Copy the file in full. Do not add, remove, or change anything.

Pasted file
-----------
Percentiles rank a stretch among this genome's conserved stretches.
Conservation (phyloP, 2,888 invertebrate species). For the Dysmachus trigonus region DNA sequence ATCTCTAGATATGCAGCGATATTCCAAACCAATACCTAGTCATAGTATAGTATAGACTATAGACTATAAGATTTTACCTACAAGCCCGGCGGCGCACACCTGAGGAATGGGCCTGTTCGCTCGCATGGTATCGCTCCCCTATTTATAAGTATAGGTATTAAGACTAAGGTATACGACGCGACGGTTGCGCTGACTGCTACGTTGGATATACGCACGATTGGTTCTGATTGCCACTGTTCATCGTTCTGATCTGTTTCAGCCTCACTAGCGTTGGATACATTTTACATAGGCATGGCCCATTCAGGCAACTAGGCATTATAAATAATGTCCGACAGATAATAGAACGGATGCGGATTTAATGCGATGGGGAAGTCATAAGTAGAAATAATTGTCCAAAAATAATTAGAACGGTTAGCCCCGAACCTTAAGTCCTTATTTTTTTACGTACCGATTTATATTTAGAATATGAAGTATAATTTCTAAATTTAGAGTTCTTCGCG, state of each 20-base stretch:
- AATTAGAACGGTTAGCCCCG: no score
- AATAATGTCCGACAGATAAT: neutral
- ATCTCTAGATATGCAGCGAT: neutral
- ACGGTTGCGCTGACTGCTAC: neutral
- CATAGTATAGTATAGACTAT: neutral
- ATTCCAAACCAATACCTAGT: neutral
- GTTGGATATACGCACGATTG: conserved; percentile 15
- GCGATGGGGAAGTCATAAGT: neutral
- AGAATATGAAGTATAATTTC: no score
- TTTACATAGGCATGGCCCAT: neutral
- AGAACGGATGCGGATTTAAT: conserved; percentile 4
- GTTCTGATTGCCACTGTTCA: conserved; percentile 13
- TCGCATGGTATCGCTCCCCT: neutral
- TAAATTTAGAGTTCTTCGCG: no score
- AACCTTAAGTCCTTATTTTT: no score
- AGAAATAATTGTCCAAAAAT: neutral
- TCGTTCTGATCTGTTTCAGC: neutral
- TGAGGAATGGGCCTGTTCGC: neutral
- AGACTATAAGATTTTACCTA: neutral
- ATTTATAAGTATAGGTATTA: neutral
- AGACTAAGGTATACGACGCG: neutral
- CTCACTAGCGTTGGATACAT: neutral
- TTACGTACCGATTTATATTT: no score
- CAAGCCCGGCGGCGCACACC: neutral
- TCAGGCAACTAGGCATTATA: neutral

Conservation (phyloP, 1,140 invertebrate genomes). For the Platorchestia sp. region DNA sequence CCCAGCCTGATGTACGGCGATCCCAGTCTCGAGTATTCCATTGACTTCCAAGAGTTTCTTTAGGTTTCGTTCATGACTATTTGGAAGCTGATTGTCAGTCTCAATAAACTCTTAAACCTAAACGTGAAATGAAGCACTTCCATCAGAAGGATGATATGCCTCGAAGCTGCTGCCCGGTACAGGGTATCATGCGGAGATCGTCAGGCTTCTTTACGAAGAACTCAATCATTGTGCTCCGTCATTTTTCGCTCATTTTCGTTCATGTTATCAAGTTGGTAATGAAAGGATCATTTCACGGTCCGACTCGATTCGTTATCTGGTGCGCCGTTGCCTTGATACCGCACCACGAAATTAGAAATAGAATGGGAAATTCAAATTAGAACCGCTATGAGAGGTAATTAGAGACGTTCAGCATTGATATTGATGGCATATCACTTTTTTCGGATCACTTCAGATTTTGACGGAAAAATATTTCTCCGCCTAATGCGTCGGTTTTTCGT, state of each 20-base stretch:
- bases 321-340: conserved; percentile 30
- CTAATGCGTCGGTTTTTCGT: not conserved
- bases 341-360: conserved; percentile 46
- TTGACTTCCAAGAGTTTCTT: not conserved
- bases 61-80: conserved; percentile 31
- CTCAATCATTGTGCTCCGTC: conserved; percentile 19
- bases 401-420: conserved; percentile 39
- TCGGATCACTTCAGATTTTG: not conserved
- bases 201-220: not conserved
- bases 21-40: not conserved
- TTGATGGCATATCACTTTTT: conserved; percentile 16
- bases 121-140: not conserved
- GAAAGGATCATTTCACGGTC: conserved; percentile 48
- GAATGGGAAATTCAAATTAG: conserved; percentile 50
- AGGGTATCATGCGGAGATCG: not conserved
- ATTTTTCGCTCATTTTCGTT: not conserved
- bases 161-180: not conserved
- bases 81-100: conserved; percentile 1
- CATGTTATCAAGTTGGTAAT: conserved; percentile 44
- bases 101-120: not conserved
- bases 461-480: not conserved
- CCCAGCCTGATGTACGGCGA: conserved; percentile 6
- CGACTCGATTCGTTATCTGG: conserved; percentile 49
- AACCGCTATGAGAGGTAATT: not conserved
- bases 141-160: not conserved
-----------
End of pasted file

Percentiles rank a stretch among this genome's conserved stretches.
Conservation (phyloP, 2,888 invertebrate species). For the Dysmachus trigonus region DNA sequence ATCTCTAGATATGCAGCGATATTCCAAACCAATACCTAGTCATAGTATAGTATAGACTATAGACTATAAGATTTTACCTACAAGCCCGGCGGCGCACACCTGAGGAATGGGCCTGTTCGCTCGCATGGTATCGCTCCCCTATTTATAAGTATAGGTATTAAGACTAAGGTATACGACGCGACGGTTGCGCTGACTGCTACGTTGGATATACGCACGATTGGTTCTGATTGCCACTGTTCATCGTTCTGATCTGTTTCAGCCTCACTAGCGTTGGATACATTTTACATAGGCATGGCCCATTCAGGCAACTAGGCATTATAAATAATGTCCGACAGATAATAGAACGGATGCGGATTTAATGCGATGGGGAAGTCATAAGTAGAAATAATTGTCCAAAAATAATTAGAACGGTTAGCCCCGAACCTTAAGTCCTTATTTTTTTACGTACCGATTTATATTTAGAATATGAAGTATAATTTCTAAATTTAGAGTTCTTCGCG, state of each 20-base stretch:
- AATTAGAACGGTTAGCCCCG: no score
- AATAATGTCCGACAGATAAT: neutral
- ATCTCTAGATATGCAGCGAT: neutral
- ACGGTTGCGCTGACTGCTAC: neutral
- CATAGTATAGTATAGACTAT: neutral
- ATTCCAAACCAATACCTAGT: neutral
- GTTGGATATACGCACGATTG: conserved; percentile 15
- GCGATGGGGAAGTCATAAGT: neutral
- AGAATATGAAGTATAATTTC: no score
- TTTACATAGGCATGGCCCAT: neutral
- AGAACGGATGCGGATTTAAT: conserved; percentile 4
- GTTCTGATTGCCACTGTTCA: conserved; percentile 13
- TCGCATGGTATCGCTCCCCT: neutral
- TAAATTTAGAGTTCTTCGCG: no score
- AACCTTAAGTCCTTATTTTT: no score
- AGAAATAATTGTCCAAAAAT: neutral
- TCGTTCTGATCTGTTTCAGC: neutral
- TGAGGAATGGGCCTGTTCGC: neutral
- AGACTATAAGATTTTACCTA: neutral
- ATTTATAAGTATAGGTATTA: neutral
- AGACTAAGGTATACGACGCG: neutral
- CTCACTAGCGTTGGATACAT: neutral
- TTACGTACCGATTTATATTT: no score
- CAAGCCCGGCGGCGCACACC: neutral
- TCAGGCAACTAGGCATTATA: neutral

Conservation (phyloP, 1,140 invertebrate genomes). For the Platorchestia sp. region DNA sequence CCCAGCCTGATGTACGGCGATCCCAGTCTCGAGTATTCCATTGACTTCCAAGAGTTTCTTTAGGTTTCGTTCATGACTATTTGGAAGCTGATTGTCAGTCTCAATAAACTCTTAAACCTAAACGTGAAATGAAGCACTTCCATCAGAAGGATGATATGCCTCGAAGCTGCTGCCCGGTACAGGGTATCATGCGGAGATCGTCAGGCTTCTTTACGAAGAACTCAATCATTGTGCTCCGTCATTTTTCGCTCATTTTCGTTCATGTTATCAAGTTGGTAATGAAAGGATCATTTCACGGTCCGACTCGATTCGTTATCTGGTGCGCCGTTGCCTTGATACCGCACCACGAAATTAGAAATAGAATGGGAAATTCAAATTAGAACCGCTATGAGAGGTAATTAGAGACGTTCAGCATTGATATTGATGGCATATCACTTTTTTCGGATCACTTCAGATTTTGACGGAAAAATATTTCTCCGCCTAATGCGTCGGTTTTTCGT, state of each 20-base stretch:
- bases 321-340: conserved; percentile 30
- CTAATGCGTCGGTTTTTCGT: not conserved
- bases 341-360: conserved; percentile 46
- TTGACTTCCAAGAGTTTCTT: not conserved
- bases 61-80: conserved; percentile 31
- CTCAATCATTGTGCTCCGTC: conserved; percentile 19
- bases 401-420: conserved; percentile 39
- TCGGATCACTTCAGATTTTG: not conserved
- bases 201-220: not conserved
- bases 21-40: not conserved
- TTGATGGCATATCACTTTTT: conserved; percentile 16
- bases 121-140: not conserved
- GAAAGGATCATTTCACGGTC: conserved; percentile 48
- GAATGGGAAATTCAAATTAG: conserved; percentile 50
- AGGGTATCATGCGGAGATCG: not conserved
- ATTTTTCGCTCATTTTCGTT: not conserved
- bases 161-180: not conserved
- bases 81-100: conserved; percentile 1
- CATGTTATCAAGTTGGTAAT: conserved; percentile 44
- bases 101-120: not conserved
- bases 461-480: not conserved
- CCCAGCCTGATGTACGGCGA: conserved; percentile 6
- CGACTCGATTCGTTATCTGG: conserved; percentile 49
- AACCGCTATGAGAGGTAATT: not conserved
- bases 141-160: not conserved